Firstly, to avoid duplication of data collection and to reduce data collection costs and the burden on data providers, the same data from the same source should be collected only once. By implementing this principle, the BoL has centralized data collection by establishing Data and Reporting Division. Moreover, the BoL is also improving the data governance function so that all interested departments would know where and what data is already available or what data is planned to be collected. We follow the hub and spoke principle where all the data needs are managed through a centralized department.
Secondly, the BoL seeks that data would be collected in the greatest possible detail. The full implementation of this principle allows the decrease of collection of aggregated information (i.e. several different reports), and the necessary breakdowns could be calculated or the reports could be compiled by the bank itself. In this way, the burden on data providers is reduced so data providers could invest more in data quality assurance, and institutions have more complete and reliable information to make decisions.
Finally, the third principle – collecting real-time data – allows us to make more efficient data-based decisions. This is perfectly illustrated by the data of the Loan Risk Database managed by the BoL. The data in this database are updated every second day and it was especially well used in 2020 after the start of the COVID-19 pandemic - the BoL was able to quickly assess the changed lending trends, the most vulnerable sectors, etc.
Thus, the changes resulting from these principles in the field of data management have already allowed the BoL to remove part of the supervisory and statistical reports, thereby reducing the administrative burden of data providers and ensuring that data is used both effectively and efficiently, avoiding data duplication and ensuring systematic management of data needs.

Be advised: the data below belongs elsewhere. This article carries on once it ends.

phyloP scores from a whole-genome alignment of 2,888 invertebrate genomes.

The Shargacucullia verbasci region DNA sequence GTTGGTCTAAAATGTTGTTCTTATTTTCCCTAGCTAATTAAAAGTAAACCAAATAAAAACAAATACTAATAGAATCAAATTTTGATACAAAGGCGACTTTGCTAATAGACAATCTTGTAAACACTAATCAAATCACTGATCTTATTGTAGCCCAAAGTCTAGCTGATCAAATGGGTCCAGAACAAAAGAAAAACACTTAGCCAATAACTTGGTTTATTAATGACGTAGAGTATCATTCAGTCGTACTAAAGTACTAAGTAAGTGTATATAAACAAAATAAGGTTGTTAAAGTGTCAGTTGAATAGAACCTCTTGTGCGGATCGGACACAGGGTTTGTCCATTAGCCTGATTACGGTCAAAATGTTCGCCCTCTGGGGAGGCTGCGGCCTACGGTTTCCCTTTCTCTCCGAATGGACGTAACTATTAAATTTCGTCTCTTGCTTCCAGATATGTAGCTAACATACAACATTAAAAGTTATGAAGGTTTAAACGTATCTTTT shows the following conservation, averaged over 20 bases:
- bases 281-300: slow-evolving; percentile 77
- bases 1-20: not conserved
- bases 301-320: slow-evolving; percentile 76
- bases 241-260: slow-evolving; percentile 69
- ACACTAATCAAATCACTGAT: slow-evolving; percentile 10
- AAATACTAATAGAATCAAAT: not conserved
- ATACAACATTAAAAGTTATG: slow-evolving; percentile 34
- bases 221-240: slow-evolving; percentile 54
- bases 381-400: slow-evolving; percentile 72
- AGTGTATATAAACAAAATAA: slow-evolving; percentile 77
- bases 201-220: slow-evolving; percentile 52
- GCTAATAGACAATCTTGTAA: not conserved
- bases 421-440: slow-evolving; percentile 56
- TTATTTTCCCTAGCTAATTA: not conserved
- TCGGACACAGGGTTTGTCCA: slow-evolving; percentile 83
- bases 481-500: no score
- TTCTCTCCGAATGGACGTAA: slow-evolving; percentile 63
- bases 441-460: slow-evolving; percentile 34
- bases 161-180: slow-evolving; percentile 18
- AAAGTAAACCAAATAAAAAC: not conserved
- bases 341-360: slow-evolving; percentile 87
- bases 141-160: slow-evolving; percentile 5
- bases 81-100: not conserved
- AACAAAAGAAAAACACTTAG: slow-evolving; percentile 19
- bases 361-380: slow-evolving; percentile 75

Moreover, faced with growing data fragmentation, duplicate collection, and growing in-house developed IT solutions complexity challenges, a few years ago BoL has decided to embark upon organization-wide data management transformation to make BoL a leader in this field through the introduction of organizational improvements (partial centralization of data management functions, introduction of dedicated data management strategy) as well as the implementation of cutting edge IT solutions to automate data collection, storage, and management as well as dissemination processes.
There were many lessons learned in the process, but the key takeaway is that however complex it may seem, an all-encompassing organizational transformation is far superior when compared to incremental improvements, especially when it comes to data management. To enable the main benefits of centralized enterprise data management, a unified IT architecture should be pursued so that „single source of truth“ and single point of entry / data collection“ principles are implemented.
As a regulator, the Bank of Lithuania is also in a unique position to influence the technological decisions of other ecosystem participants by setting the tone for tools, technologies, and processes used when implementing financial supervision and data collection functions. For example, we are planning to completely re-engineer regulatory data collection by introducing the ability for market participants to provide their data directly through extensive use of APIs instead of excel files. The same goes for data dissemination where a self-service style portal will enable different parties to access the data they need directly from Bank‘s data warehouse depending on their authorization and access level assigned to them.
We hope that by setting an ambitious course for ourselves we will also contribute to improving the financial sector as a whole, especially in the context of rapid financial innovation happening around the world.